Louis Scolnik ’45 is seen in 2013 at the annual luncheon for graduates of the Navy V-12 officer training program stationed at Bates during World War II. (Phyllis Graber Jensen/Bates College)

Scolnik was honored for a number of achievements during his long legal career including, as chair of an advisory committee to the U.S. Commission on Civil Rights in the 1960s, efforts to end housing discrimination against African American military personnel stationed at Dow Air Force Base in Bangor.

He also had a hand in an unusual court case involving Bates students in 1959.

Jennifer Guckel Porter ’88

How to move from self-awareness to self-improvement — Harvard Business Review 

In Harvard Business Review, regular contributor Jennifer Guckel Porter ’88 took on a prickly topic: changing unproductive behavior and rewiring bad habits in the workplace.

The answer is self-management, “a conscious choice to resist a preference or habit, and instead, demonstrate a more productive behavior,” wrote Porter, who is the managing partner of The Boda Group.

Jennifer Guckel Porter '88 moderates a discussion during a Boston Bates Business Network discussion on "Women in Leadership" event on Sept. 28. (Paige Brown '96 for Bates College)
Jennifer Guckel Porter ’88 moderates a discussion during a Boston Bates Business Network discussion on “Women in Leadership” event in 2017. (Paige Brown ’96 for Bates College)

“Start by recognizing your current actions, considering alternative options, and then putting in the hard work required to resist what may be most familiar or comfortable,” she wrote. “Instead, commit to effectively executing what is most productive.”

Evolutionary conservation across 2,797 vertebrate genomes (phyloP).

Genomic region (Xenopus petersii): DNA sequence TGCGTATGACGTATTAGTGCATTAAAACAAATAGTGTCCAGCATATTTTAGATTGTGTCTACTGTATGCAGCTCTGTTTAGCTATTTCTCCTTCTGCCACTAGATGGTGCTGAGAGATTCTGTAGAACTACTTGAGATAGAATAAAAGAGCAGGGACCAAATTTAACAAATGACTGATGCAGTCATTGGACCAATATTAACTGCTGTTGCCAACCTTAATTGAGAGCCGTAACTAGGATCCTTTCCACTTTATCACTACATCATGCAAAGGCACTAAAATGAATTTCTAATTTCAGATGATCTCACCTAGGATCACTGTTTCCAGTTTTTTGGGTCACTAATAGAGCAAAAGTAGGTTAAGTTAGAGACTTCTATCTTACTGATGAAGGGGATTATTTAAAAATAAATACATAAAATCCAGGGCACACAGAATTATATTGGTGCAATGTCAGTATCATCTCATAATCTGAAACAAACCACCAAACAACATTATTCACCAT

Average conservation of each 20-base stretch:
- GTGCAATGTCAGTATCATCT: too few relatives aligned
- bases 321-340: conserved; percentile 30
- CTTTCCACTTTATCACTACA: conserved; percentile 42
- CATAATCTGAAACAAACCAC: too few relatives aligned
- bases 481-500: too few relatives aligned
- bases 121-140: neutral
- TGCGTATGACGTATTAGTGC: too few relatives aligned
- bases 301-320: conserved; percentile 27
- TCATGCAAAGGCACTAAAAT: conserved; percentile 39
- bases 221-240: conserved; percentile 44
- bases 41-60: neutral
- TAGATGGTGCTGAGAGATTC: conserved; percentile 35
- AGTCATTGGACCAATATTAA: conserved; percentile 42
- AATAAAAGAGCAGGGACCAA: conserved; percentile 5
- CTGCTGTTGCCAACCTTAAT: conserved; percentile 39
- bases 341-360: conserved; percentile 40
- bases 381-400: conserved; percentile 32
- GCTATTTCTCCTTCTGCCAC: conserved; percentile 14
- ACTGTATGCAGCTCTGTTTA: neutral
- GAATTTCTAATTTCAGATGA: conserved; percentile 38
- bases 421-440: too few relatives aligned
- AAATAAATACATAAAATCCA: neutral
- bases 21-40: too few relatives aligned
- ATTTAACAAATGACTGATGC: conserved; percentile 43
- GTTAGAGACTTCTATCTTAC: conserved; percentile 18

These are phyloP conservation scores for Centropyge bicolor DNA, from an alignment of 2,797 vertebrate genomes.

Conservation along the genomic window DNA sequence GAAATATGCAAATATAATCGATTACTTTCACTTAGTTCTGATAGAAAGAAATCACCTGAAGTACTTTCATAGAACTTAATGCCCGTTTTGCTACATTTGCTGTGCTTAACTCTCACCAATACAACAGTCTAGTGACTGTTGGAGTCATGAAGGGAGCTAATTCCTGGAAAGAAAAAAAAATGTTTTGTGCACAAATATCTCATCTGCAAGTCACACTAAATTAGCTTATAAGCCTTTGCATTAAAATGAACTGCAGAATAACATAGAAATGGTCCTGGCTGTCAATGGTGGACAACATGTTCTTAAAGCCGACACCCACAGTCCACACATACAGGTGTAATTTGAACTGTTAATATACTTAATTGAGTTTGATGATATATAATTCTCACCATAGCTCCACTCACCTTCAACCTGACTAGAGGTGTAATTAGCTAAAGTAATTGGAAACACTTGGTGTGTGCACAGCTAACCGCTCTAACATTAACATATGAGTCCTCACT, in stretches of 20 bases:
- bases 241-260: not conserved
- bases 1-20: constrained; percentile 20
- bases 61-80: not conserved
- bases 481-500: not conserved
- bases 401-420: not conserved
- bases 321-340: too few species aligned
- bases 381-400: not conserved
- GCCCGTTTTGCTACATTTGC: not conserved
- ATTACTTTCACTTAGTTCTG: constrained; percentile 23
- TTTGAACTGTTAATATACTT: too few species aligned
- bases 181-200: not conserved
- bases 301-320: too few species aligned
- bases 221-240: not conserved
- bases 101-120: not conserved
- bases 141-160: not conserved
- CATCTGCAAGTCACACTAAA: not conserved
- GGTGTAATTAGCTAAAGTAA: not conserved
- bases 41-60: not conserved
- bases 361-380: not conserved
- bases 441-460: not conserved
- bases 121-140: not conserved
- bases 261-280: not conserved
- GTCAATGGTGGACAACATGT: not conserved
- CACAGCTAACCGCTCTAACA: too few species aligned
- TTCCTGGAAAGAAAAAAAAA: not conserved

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Kevin Lentini ’13

Married teachers win trip to Croatia — Today 

Using creativity and humor, Kevin Lentini ’13 and his wife, Kristin, won a seven-day vacation to Dubrovnik, Croatia, in a contest sponsored by NBC’s Today show and Airbnb.

Both teachers, the Lentinis submitted a video showing the pair standing at a marked-up whiteboard delivering a lesson on how to use persuasive rhetoric — specifically, how to “use persuasive rhetoric to persuade AirBnb and Today show to gift us a vacation.”

In the “logos” part of the lesson (an appeal to logic), they calculated that together they had graded 9,000 assignments this year. Conveniently, the distance from their Massachusetts schools to Dubrovnik and back is — wait for it — about 9,000 miles. 

“We know that teaching is hard,” said host Jenna Bush Hager as she congratulated the couple. “Y’all could really use a vacation.” 

Watch the video: 

Dorothy Foster Kern ’42

Three Auburn natives — all named Dorothy — turn 100 this year — Sun Journal 

The Lewiston Sun Journal reported that Dorothy Foster Kern ’42 is one of three local women named Dorothy celebrating their 100th birthdays in 2019. All three graduated from Edward Little High School and have been friendly with each other for nine decades. 

Kern worked in newspapers in the area before becoming Edward Little’s school librarian. As a child, she recalls one special treat: doughnuts.

“We had to be very careful how we spent money, but whenever we could have a doughnut, it was a real treat.”